10  Bauer, Danker, Arndt and Gingrich, A Greek-English Lexicon of the New Testament (Accordance electronic ed. Altamonte Springs: OakTree Software, 2006), p. 715. “ὄξος, ους, τό…sour wine, wine vinegar, it relieved thirst more effectively than water, and being cheaper than regular wine, it was a favorite beverage of the lower ranks of society and of those in moderate circumstances…esp. of soldiers…Given to Jesus on the cross Mt 27:48; Mk 15:36; Lk 23:36; J 19:29f.”

Joseph H. Thayer, Thayer’s Greek-English Lexicon of the New Testament (Accordance electronic ed. OakTree Software, 2006), n.p. “ὄξος …vinegar…i.e. the mixture of sour wine or vinegar and water which the Roman soldiers were accustomed to drink: Matt. 27:34…Mark 15:36; Luke 23:36; John 19:29f.”

Greek to English Dictionary and Index to the NIV New Testament: Derived from the Zondervan NIV Exhaustive Concordance
(Accordance electronic ed. Altamonte Springs: OakTree Software, 2006), n.p. “ὄξος, oxos, n. 3955…wine vinegar.” (Wherever ‘n.p.’ is it means, ‘no page’ was given by Accordance.)  Louw & Nida, Greek-English Lexicon of the New Testament (Accordance electronic ed. Altamonte Springs: OakTree Software, 2006), n.p. “ὄξος…a cheap, sour wine…a favorite beverage of poorer people and relatively effective in quenching thirst…sour wine…‘he took a sponge and soaked it with sour wine.’”

11  See p. 1, note 3.

12  Ludwig Koehler and Walter Baumgartner, authors; M. Richardson, translator, The Hebrew-Aramaic Lexicon of the Old Testament (Accordance electronic ed. Altamonte Springs: OakTree Software, 2006), 2:533. ‏לַעֲנָה‎.

13 Concise Greek-English Dictionary of the New Testament, n.p. χολη.

14   Greek-English Lexicon of the New Testament, n.p. χολή.

15  C. F. Keil and Delitzsch F., Commentary on the Old Testament (Accordance electronic ed. 10 vols.; Peabody: Hendrickson Publishers, 1996), n.p.

16  Alfred Edersheim, The Life and Times of Jesus The Messiah (Peabody, MA: Hendrickson Publishers, 2000), p. 880.

17  This is a mistake by the NIV Dictionary as Yeshua hadn’t been crucified yet. They were trying to give Him the wine mixed with myrrh so that when they crucified Him He wouldn’t feel the pain as much (see the accounts of Mt. 27:33-35; Mk. 15:23-24).

18    NIV Bible Dictionary, Vinegar’ (Accordance electronic ed. Altamonte Springs: OakTree Software, 2006), n.p. Heb. homets, Gr.oxos (oksos).

19   Easton’s Bible Dictionary, ‘Vinegar’ (Accordance electronic ed. Altamonte Springs: OakTree Software, 2006), n.p. ‘Vinegar: Heb. hometz, Gr. oxos…sour wine.’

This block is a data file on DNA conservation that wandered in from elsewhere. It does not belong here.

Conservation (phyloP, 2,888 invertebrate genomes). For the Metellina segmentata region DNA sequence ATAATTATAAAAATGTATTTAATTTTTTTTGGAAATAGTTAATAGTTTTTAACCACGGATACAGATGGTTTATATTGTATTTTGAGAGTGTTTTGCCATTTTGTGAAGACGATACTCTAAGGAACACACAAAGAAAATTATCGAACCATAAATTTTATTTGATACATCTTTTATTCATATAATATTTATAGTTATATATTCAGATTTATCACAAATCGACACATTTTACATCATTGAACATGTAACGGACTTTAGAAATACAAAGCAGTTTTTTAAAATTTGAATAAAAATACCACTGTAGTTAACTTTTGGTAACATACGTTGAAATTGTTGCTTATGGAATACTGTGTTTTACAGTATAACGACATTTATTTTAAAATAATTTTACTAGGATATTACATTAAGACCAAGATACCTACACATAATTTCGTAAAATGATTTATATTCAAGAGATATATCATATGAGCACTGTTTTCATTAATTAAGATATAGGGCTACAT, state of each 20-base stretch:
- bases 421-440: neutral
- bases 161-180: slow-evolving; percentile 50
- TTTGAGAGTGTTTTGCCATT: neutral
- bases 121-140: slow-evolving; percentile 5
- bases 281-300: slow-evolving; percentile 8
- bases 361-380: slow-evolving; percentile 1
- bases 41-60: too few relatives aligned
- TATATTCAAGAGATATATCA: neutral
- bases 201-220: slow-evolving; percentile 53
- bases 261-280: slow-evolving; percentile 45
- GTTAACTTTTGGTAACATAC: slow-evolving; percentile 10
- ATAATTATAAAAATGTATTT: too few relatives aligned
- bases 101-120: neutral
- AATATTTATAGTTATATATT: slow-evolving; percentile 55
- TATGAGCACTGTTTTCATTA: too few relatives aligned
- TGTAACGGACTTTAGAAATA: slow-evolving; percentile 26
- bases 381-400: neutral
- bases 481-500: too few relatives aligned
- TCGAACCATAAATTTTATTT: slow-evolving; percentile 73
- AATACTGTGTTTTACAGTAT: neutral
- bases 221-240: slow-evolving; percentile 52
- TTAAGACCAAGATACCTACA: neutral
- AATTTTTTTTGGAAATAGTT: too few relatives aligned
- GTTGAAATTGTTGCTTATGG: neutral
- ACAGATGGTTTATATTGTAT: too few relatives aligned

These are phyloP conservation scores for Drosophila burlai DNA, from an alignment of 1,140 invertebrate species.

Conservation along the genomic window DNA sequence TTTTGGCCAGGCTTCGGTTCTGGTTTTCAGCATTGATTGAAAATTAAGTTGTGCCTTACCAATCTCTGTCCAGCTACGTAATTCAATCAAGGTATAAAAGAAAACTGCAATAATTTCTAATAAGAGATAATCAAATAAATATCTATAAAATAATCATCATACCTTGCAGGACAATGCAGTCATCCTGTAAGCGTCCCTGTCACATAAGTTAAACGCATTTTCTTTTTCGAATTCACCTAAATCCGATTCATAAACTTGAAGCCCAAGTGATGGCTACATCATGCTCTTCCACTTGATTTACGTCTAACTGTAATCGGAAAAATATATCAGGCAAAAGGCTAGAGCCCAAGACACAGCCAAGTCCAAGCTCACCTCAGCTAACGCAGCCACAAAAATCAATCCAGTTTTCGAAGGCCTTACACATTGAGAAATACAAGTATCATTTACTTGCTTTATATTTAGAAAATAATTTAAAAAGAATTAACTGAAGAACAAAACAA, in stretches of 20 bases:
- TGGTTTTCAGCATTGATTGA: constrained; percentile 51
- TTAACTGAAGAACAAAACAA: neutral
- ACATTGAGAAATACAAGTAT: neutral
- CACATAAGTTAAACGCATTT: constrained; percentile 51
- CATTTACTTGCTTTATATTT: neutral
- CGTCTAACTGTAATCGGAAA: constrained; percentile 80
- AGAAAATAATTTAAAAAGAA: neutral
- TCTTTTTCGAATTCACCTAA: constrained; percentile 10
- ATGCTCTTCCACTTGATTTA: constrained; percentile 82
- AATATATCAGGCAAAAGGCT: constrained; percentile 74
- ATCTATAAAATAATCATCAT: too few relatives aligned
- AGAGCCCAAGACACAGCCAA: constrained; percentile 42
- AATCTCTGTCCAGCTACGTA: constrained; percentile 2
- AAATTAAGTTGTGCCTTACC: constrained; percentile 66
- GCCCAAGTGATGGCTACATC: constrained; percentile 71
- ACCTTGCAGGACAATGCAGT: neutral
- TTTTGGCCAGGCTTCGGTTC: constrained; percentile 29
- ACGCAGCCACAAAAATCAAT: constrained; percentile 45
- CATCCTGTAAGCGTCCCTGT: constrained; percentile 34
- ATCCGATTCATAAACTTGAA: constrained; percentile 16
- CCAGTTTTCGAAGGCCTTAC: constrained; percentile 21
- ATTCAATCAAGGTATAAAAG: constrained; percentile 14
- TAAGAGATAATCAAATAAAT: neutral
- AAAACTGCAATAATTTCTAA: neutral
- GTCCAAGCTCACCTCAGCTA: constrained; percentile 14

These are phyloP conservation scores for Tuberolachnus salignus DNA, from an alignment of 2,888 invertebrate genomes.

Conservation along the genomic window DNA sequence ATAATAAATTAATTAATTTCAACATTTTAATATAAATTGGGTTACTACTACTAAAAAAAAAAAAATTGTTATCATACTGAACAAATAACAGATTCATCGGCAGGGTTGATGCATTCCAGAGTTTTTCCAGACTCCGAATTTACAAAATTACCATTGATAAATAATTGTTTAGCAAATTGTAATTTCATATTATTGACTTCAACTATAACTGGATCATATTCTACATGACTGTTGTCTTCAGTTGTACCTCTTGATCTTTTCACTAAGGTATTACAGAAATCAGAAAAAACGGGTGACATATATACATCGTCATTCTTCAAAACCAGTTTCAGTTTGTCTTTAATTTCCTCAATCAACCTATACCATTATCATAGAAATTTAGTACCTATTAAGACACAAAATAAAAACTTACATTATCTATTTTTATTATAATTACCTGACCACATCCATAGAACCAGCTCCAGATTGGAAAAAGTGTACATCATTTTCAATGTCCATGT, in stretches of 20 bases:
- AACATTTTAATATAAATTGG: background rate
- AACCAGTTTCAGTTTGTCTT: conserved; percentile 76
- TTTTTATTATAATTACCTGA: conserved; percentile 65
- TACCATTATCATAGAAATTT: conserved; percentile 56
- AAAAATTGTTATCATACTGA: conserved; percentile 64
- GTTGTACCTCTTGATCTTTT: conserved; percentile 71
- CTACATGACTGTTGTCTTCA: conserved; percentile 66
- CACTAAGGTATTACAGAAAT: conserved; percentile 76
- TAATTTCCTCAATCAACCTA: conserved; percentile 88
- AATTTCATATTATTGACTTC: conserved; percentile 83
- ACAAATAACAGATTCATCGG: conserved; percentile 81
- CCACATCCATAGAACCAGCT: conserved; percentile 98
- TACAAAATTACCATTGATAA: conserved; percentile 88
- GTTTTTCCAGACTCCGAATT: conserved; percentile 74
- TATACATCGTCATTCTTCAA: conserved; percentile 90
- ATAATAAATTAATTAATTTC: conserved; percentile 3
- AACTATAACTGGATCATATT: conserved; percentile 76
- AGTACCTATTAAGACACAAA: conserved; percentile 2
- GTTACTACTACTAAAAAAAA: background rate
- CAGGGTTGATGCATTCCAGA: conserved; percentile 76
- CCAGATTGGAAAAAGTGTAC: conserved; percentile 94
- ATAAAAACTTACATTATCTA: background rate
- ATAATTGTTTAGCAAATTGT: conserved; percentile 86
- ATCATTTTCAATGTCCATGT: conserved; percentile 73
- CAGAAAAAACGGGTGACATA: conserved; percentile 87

20   Kenneth L. Barker and John R. Kohlenberger, editors, Zondervan NIV Bible Commentary (Accordance electronic ed. 2 vols.; Grand Rapids: Zondervan, 1994), n.p.

21  Easton’s Bible Dictionary, ‘Wine,’ n.p.

22  New International Encyclopedia of Bible Words, ‘Wine’ (Accordance electronic ed. Altamonte Springs: OakTree Software, 2006), n.p.

23  Benjamin Davidson, The Analytical Hebrew and Chaldee Lexicon (Grand Rapids, MI: Zondervan Publishing House, 1979), pp. 264-265. Page 695. Si’or: leaven.

24  Koehler, HALOT, 1:329. חָמֵץ.

25   Brown, Driver, Briggs and Gesenius, Hebrew and English Lexicon (Abridged; Accordance electronic ed. Altamonte Springs: OakTree Software, 2006), n.p. חמץ. Forbidden ‘at Passover, in all sacrifices; exceptions are ’‏לֶחֶם ח‎ of peace-offering and the wave-loaves.’

26    Koehler, HALOT, 3:1301. שְׂאֹר.

27  Hebrew-Aramaic to English Dictionary and Index to the NIV Old Testament: Derived from the Zondervan NIV Exhaustive Concordance, n.p. שׂאר.

28   David Bivin and Roy Blizzard, Understanding the Difficult Words of Jesus (Shippensburg, PA: Destiny Image Publishers, 2001), p. 89.

29  Here are some cites where God is addressed as Yahveh: Ex. 3:16, 18; 5:2; 6:2-3, 8; 12:12; 14:30; 15:1-3, 11-13, 18, 21, 26; 20:2; Lev. 18:2, 4, 5, 7, 21, 30; 19:2, 3, 4, 10, 12, 14, 16, 18, 25, 28, 30, 31, 34, 36, 37; 2nd Sam. 22:32; 1st Kings 18:21-39; Isaiah 47:4; 48:1, 2, 16, 17; Jer. 7:4, 10, 12, 14; Ezk. 20:5, 7, 19, 30, 33, 42, 44; 25:3, 5, 6, 7, 8, 11, 12, 13, 14, 15, 16, 17; Rev. 14:12. Here are two places where Yahveh says that Israelis should or would use His Name: Is. 48:20; Jer. 31:23.

Email Avram —